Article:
Did you know that roses are not native to Oregon? So how did Portland get its nickname?
Photos courtesy of Wikipedia
The story behind "City of Roses" is not a straightforward one, but each event lead incrementally to Portland's royal rosy status.
It all started when a rose bush was given as a wedding gift in 1837, before Oregon even became a state. After which, appreciation for the flower grew (pun intended), with the creation of the Portland Rose Society, thanks to Georgina Pittock, whose husband was Henry Pittock, fancy man-about-town and publisher of The Oregonian.
In 1891, William S. Ladd, a former mayor of Portland, subdivided his 126-acre property to develop Portland's first planned residential area. The unique feature of Ladd's Addition is that the streets run diagonal, in direct juxtaposition to the rest of city's linear grid. Of the gardens that were planted, four diamond-shaped rose gardens were symmetrically set around the center of the neighborhood. Today, the gardens are still in bloom, featuring sixty varieties of roses.
Of all the rose varieties, the one that is most synonymous with Portland is the Madame Caroline Testout, a sweet-smelling pink tea rose. It was originally cultivated in Peninsula Park located in north Portland. This variety was planted in abundance throughout the city during The Lewis and Clark Exposition.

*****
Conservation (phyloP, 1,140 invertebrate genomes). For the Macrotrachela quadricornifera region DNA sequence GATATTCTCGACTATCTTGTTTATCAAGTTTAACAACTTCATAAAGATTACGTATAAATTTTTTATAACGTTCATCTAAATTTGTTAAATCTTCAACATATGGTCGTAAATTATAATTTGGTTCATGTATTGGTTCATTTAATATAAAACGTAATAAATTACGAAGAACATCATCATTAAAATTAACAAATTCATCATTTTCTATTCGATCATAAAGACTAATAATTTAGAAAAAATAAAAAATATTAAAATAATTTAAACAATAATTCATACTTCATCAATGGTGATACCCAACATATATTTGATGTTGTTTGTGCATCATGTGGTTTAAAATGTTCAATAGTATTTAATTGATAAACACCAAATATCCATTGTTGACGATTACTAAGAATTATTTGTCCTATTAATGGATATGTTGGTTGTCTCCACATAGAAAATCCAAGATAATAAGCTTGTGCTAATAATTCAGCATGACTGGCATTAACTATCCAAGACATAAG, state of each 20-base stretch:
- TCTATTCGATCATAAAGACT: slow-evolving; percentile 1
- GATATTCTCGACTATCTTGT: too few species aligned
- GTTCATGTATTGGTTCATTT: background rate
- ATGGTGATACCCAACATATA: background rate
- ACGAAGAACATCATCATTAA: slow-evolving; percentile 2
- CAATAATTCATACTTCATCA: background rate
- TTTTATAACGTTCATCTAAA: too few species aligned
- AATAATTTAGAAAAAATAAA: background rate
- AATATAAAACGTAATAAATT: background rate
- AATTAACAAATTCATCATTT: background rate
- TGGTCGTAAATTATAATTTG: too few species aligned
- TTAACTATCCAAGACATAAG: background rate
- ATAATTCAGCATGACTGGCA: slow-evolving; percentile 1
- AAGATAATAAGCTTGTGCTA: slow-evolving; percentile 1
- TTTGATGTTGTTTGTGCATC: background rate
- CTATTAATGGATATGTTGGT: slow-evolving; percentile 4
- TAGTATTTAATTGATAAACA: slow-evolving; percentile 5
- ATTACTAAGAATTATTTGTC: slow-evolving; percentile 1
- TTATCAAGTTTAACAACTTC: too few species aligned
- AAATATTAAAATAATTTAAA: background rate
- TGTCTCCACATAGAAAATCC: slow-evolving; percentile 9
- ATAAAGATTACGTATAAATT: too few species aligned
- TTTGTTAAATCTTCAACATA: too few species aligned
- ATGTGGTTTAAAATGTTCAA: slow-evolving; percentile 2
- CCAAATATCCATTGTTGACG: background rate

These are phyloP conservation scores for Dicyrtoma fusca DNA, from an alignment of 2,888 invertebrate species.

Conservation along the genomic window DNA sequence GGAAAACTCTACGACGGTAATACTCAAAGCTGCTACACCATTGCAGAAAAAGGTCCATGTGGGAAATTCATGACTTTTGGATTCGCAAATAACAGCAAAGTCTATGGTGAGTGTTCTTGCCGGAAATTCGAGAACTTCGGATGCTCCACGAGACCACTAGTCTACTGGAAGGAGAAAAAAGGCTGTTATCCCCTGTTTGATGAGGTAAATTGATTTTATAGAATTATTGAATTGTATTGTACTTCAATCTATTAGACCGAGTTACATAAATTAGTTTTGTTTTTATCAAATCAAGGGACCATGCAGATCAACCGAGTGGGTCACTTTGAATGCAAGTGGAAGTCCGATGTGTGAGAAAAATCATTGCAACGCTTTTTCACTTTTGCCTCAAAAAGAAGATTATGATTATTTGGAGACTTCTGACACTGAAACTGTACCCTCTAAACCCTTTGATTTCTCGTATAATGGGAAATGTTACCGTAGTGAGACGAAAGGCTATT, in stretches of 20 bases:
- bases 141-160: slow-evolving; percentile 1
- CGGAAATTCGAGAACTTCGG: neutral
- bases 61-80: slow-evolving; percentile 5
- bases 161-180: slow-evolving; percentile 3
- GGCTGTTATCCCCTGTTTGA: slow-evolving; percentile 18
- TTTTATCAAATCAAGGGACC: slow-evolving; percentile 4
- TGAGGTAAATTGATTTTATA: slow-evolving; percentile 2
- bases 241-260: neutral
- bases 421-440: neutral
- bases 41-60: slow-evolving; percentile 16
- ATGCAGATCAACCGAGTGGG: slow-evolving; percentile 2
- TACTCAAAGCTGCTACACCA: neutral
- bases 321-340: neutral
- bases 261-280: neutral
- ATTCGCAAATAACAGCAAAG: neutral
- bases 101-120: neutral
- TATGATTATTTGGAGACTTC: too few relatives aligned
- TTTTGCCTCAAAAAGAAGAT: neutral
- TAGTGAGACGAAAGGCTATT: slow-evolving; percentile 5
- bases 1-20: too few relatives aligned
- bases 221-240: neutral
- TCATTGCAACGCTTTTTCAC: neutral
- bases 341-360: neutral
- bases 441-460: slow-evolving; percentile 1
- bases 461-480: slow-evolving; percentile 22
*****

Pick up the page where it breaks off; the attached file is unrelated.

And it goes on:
The next part of the story intrigues me the most as there is no place you can go to revisit its history. The Lewis and Clark Exposition was held in 1905 (a world's fair of sorts) with hundreds of thousands of rose bushes planted throughout the city.
Do these expo buildings still exist? Yes...but mostly no. The grounds, and even a lake, were turned into an industrial area; home to land-fills, recycling stations and warehouses, situated northwest of downtown. But some buildings were kept intact, moved elsewhere and are still in use today, including Mcmenamins St. Johns Theater & Pub.
Since Portland saw success in the expo, with over 1.5 million visitors, it was decided that, "hey, roses seem like a good draw, let's have an annual rose festival!". And so, the first Rose Festival was held in 1907 and, indeed, it did draw people to the city and has for over 100 years.
Finally, during World War I, the city was recognized internationally for its affinity for roses. England began sending their precious hybridized roses to Portland for safe keeping from bombings. These bushes were planted in the International Rose Test Garden in Washington Park.
It was 80 years in the making, but a stately title like "The City of Roses" takes time. Portland is famous for these blooms and continues to celebrate them with the annual Rose Festival, larger-than-life rose murals, and issuing the country's only "Best Rose" award, chosen every year by world rose experts. Perhaps you'll stumble upon these sweet-smelling flowers on your next trip to Portland. Based on the city's reputation, they would be hard to miss.